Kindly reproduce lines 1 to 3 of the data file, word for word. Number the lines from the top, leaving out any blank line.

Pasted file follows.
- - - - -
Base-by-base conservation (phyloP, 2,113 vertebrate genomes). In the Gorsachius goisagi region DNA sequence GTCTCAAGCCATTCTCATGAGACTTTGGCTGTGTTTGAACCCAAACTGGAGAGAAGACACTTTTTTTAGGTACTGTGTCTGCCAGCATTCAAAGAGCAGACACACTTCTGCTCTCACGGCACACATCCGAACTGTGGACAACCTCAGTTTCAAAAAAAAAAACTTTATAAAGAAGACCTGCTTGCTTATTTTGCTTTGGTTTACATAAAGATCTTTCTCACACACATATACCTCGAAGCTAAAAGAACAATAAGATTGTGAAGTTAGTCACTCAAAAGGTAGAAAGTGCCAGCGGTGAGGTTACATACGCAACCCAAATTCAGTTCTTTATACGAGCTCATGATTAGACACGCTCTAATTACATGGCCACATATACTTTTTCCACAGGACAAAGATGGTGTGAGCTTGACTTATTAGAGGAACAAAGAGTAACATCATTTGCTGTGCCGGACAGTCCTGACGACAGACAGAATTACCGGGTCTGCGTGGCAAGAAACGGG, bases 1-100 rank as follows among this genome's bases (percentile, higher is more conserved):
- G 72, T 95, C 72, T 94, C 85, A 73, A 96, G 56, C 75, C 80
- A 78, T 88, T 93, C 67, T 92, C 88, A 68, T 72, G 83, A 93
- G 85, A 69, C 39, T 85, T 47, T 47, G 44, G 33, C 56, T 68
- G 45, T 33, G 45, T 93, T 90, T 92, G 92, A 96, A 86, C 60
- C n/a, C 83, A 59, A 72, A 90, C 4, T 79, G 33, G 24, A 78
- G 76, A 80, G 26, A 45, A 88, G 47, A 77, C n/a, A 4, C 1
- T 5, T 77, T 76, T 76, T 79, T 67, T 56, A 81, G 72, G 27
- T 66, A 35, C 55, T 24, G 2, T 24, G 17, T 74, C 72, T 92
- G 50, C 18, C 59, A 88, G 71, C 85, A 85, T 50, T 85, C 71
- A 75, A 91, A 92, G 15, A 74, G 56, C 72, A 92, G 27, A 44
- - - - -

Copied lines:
Base-by-base conservation (phyloP, 2,113 vertebrate genomes). In the Gorsachius goisagi region DNA sequence GTCTCAAGCCATTCTCATGAGACTTTGGCTGTGTTTGAACCCAAACTGGAGAGAAGACACTTTTTTTAGGTACTGTGTCTGCCAGCATTCAAAGAGCAGACACACTTCTGCTCTCACGGCACACATCCGAACTGTGGACAACCTCAGTTTCAAAAAAAAAAACTTTATAAAGAAGACCTGCTTGCTTATTTTGCTTTGGTTTACATAAAGATCTTTCTCACACACATATACCTCGAAGCTAAAAGAACAATAAGATTGTGAAGTTAGTCACTCAAAAGGTAGAAAGTGCCAGCGGTGAGGTTACATACGCAACCCAAATTCAGTTCTTTATACGAGCTCATGATTAGACACGCTCTAATTACATGGCCACATATACTTTTTCCACAGGACAAAGATGGTGTGAGCTTGACTTATTAGAGGAACAAAGAGTAACATCATTTGCTGTGCCGGACAGTCCTGACGACAGACAGAATTACCGGGTCTGCGTGGCAAGAAACGGG, bases 1-100 rank as follows among this genome's bases (percentile, higher is more conserved):
- G 72, T 95, C 72, T 94, C 85, A 73, A 96, G 56, C 75, C 80
- A 78, T 88, T 93, C 67, T 92, C 88, A 68, T 72, G 83, A 93